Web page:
The vast majority of federal cases are clear that in this context—that is, in a list that includes “copyright” and “slogan,” but conspicuously does not include coverage of infringement of “trademarks”—“title” means the name or appellation of a product, and does not cover design elements such as pocket stitching that may serve as a trademark designating the origin of the product. See, e.g., Houbigant, Inc. v. Fed. Ins. Co., 374 F.3d 192, 200 (3d Cir.2004) (defining “trademarked title as any name, appellation, epithet, or word used to identify and distinguish the trademark holder's goods from those manufactured or sold by others”); A Touch of Class Imports, Ltd. v. Aetna Cas. & Sur. Co., 901 F.Supp. 175, 176–77 (S.D.N.Y.1995) (noting that “title” is “a name or appellation” such as “Big Mac,” “Chap Stick,” and “Cheerios,” and does not include trademarks such as the design of a package or location of a patch on a pair of jeans). While a title need not contain words, we have no difficulty in concluding that the stitching on the back pocket of a pair of jeans cannot fairly be called the name or appellation of that pair of jeans.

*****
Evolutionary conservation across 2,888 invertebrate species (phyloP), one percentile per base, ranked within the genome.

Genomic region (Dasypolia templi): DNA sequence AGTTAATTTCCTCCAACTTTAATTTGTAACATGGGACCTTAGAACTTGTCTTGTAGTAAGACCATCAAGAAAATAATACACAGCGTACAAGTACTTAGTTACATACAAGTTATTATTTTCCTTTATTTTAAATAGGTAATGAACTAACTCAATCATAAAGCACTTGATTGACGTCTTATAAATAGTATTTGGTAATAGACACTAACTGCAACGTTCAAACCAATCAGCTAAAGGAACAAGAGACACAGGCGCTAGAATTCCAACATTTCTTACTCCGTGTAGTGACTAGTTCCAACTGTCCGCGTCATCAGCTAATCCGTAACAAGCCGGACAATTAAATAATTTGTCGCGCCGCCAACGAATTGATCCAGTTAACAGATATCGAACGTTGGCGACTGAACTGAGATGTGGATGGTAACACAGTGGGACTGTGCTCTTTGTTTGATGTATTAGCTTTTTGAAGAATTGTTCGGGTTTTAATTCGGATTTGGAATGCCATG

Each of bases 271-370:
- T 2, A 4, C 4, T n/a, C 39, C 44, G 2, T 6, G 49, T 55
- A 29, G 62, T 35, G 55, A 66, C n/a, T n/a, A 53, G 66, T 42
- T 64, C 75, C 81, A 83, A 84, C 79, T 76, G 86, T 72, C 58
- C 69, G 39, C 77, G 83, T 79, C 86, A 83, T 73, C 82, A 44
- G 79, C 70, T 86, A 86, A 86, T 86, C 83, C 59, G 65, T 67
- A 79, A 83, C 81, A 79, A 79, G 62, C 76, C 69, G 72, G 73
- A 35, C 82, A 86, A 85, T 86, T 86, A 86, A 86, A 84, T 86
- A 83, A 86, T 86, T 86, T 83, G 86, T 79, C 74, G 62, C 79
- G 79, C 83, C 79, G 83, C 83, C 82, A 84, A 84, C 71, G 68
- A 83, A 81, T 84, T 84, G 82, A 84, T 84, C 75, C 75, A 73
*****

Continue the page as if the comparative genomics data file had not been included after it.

See also U.S. Test, Inc. v. NDE Envtl. Corp., 196 F.3d 1376, 1381 (Fed.Cir.1999) (“We concur with the reasoning of several other courts that have construed the term ‘title,’ when grouped with the terms ‘slogan’ and ‘copyright,’ to mean ‘name,’ e.g., the name of a literary or artistic work, as opposed to the ownership of an invention.” (emphasis omitted)); ShoLodge, Inc. v. Travelers Indem. Co., 168 F.3d 256, 259 (6th Cir.1999) (“[T]he term ‘title’ is not ambiguous and ... it does not include service marks, such as the name of a hotel or other establishment.”); NorFab Corp. v. Travelers Indem. Cos., 555 F.Supp.2d 505, 510 (E.D.Pa.2008) (“[T]he word title as it appears in the insurance contract before us encompasses any distinctive name, appellation or epithet.” (emphasis omitted)); Owens–Brockway Glass Container, Inc. v. Int'l Ins. Co., 884 F.Supp. 363, 368 (E.D.Cal.1995) (“The term ‘infringement of title’ is part of a list that includes copyright and slogan. In company with these terms, ‘title’ apparently refers to a name, such as a name of a literary or artistic work, rather than to ownership of an invention or other thing.”); cf. Acuity v. Bagadia, 310 Wis.2d 197, 750 N.W.2d 817, 824 (2008) (“ ‘Title’ has been defined as a distinguishing name or a descriptive or distinctive appellation.” (internal quotation marks omitted)).